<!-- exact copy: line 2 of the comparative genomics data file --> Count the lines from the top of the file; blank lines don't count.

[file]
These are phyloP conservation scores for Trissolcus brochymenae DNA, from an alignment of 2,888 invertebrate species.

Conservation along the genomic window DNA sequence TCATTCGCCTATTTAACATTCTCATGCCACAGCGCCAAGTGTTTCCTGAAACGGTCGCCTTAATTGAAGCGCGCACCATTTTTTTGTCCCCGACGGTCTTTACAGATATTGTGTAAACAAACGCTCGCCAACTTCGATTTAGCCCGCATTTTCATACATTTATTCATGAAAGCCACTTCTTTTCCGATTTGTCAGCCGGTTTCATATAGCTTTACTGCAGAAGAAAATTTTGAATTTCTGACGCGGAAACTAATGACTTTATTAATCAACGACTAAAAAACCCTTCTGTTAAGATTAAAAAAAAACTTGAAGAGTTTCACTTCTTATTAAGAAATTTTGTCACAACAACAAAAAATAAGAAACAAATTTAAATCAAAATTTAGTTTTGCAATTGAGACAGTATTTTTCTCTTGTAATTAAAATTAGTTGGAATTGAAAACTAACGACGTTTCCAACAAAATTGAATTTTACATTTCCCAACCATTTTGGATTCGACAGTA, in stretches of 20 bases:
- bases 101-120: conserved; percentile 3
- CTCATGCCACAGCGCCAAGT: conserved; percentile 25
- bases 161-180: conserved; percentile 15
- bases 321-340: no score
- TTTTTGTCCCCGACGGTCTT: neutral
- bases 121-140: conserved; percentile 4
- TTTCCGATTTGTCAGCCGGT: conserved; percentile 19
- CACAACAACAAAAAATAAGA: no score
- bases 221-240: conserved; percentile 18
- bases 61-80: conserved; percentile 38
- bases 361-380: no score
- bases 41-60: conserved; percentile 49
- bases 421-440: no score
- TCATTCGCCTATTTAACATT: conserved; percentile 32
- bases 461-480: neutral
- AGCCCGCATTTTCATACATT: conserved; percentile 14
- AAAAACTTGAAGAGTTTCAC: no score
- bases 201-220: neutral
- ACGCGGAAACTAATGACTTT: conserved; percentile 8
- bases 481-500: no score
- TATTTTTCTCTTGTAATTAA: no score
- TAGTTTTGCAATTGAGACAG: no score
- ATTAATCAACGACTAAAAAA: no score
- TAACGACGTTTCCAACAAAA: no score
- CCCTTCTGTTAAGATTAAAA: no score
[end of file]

Conservation along the genomic window DNA sequence TCATTCGCCTATTTAACATTCTCATGCCACAGCGCCAAGTGTTTCCTGAAACGGTCGCCTTAATTGAAGCGCGCACCATTTTTTTGTCCCCGACGGTCTTTACAGATATTGTGTAAACAAACGCTCGCCAACTTCGATTTAGCCCGCATTTTCATACATTTATTCATGAAAGCCACTTCTTTTCCGATTTGTCAGCCGGTTTCATATAGCTTTACTGCAGAAGAAAATTTTGAATTTCTGACGCGGAAACTAATGACTTTATTAATCAACGACTAAAAAACCCTTCTGTTAAGATTAAAAAAAAACTTGAAGAGTTTCACTTCTTATTAAGAAATTTTGTCACAACAACAAAAAATAAGAAACAAATTTAAATCAAAATTTAGTTTTGCAATTGAGACAGTATTTTTCTCTTGTAATTAAAATTAGTTGGAATTGAAAACTAACGACGTTTCCAACAAAATTGAATTTTACATTTCCCAACCATTTTGGATTCGACAGTA, in stretches of 20 bases: